• The federal investment in public media is roughly one-hundredth of one percent (0.01%) of the federal budget.
  • The cost of public media per American each year is $1.35.
  • Public broadcasting stations leverage every $1.00 of federal funding invested to raise an additional $6.00 on their own.
  • An annual national survey conducted over the last 10 years has consistently confirmed that PBS and its member stations are ranked first in trust among nationally known institutions and are considered an “excellent” use of tax dollars by the American public, second only to military defense.
  • According to the 2011 national survey by the bipartisan polling firms of Hart Research and American Viewpoint, more than two-thirds of American voters (69%) oppose proposals to eliminate government funding of public broadcasting.

Rural + Minority Stations

  • There are 62 public television stations and 170 rural public radio stations who serve rural communities.
  • Rural and minority public radio stations receive higher funding from CPB – in some cases as much as two-thirds of their budgets – because their communities simply don’t have the financial resources to provide support.

Closed Captioning

  • Since its inception, the public television system has been instrumental in working closely with the disability community to ensure full and fair access to educational programming and resources. Public television has been at the forefront in the development of captioning and technology through the WGBH Carl and Ruth Shapiro Family National Center for Accessible Media (NCAM) in Boston. The Caption Center at WGBH was established in 1971 as the world’s first captioning center. Additionally, PBS was instrumental in establishing the National Captioning Institute in Virginia. Until 1980, only public broadcasting stations carried closed captioning, and presently, nearly 100 percent of the national programming, and the vast majority of the local programming, carried on public television stations is closed captioned.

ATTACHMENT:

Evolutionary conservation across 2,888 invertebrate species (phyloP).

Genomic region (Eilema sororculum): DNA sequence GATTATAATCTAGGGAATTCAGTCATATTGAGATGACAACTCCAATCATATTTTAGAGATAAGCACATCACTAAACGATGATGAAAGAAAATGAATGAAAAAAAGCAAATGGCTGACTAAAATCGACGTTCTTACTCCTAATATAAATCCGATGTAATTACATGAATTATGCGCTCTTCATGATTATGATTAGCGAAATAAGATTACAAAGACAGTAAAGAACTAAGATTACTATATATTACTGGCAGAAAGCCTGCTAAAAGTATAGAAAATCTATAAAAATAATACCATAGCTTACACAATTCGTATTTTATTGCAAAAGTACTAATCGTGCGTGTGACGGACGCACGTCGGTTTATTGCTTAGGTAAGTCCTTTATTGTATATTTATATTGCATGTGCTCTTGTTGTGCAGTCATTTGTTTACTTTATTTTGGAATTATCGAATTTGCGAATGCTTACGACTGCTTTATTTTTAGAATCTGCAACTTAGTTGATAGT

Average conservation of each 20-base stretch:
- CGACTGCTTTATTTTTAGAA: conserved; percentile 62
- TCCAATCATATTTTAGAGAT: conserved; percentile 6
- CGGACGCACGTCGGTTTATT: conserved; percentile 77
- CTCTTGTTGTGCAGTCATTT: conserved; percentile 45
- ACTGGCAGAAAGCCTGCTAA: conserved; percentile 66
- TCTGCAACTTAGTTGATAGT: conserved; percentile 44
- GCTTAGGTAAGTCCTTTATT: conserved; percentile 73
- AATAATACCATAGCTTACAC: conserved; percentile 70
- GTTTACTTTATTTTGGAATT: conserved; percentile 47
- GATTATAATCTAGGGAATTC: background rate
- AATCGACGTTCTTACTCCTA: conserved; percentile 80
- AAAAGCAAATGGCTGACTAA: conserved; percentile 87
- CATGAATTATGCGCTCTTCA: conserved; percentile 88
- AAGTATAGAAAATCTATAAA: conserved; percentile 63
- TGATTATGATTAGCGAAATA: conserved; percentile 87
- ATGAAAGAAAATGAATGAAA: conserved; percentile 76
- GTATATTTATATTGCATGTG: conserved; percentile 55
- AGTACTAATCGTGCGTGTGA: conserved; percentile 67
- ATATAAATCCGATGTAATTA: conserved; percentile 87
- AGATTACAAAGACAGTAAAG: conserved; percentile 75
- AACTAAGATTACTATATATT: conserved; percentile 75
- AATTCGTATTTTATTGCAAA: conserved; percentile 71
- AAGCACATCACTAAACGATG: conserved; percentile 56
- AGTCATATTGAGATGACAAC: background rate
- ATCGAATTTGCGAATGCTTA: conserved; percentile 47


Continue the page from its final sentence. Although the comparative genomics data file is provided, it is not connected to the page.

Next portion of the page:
Public Media (TV + Radio)

  • Public broadcasting (radio and TV combined) reaches more than 98% of the U.S. population and over 170 million Americans tune in every month to the free, over-the-air programming.
  • Public broadcasting stations are locally licensed and operated with programming schedules and choices determined locally.

Public TV

  • Roughly 120 million people watch their local public television station each month.
  • Americans watch more than 230 million videos across all of PBS’ web and mobile platforms every month; two-thirds (66%) of these streams were delivered on a mobile platform. (Google Analytics, 5/2013)PBS has a larger primetime audience than many commercial channels, including HBO, A&E, HGTV, Discovery, TLC and Bravo.
  • PBS’ primetime rating for news and public affairs programming is 91% higher than CNN.
  • Public television educational programming and resources have been proven to help children from low-income families close the achievement gap with their middle income peers. (Linebarger, D.L. (2010) Between the Lions Mississippi literacy initiative: 2008–2009 review. A report prepared for Corporation for Public Broadcasting. Philadelphia, PA: Annenberg School for Communication,University of Pennsylvania.
  • PBS is the No. 1 source of media content for preschool teachers. (Grunwald Study, 2009 Media and Technology Use and Trends Among K-12 & Pre-K Teachers)

Public Radio

  • Roughly 38 million people listen to public radio stations each week.
  • The audience for public radio programming and newscasts is greater than the combined circulation of the top 64 national newspapers.
  • Public radio is a communications lifeline during times of emergencies, especially when the power grid is down.
  • The Public Radio Satellite System, which links together a network of 450 public radio stations and an additional 400 repeater stations nationwide, supplies public safety and emergency alerts, AMBER alerts, and messages from Homeland Security to over 260 million Americans (over 90% of the population) during times of crisis.
  • Every week, 26.4 million people tune in to NPR programs.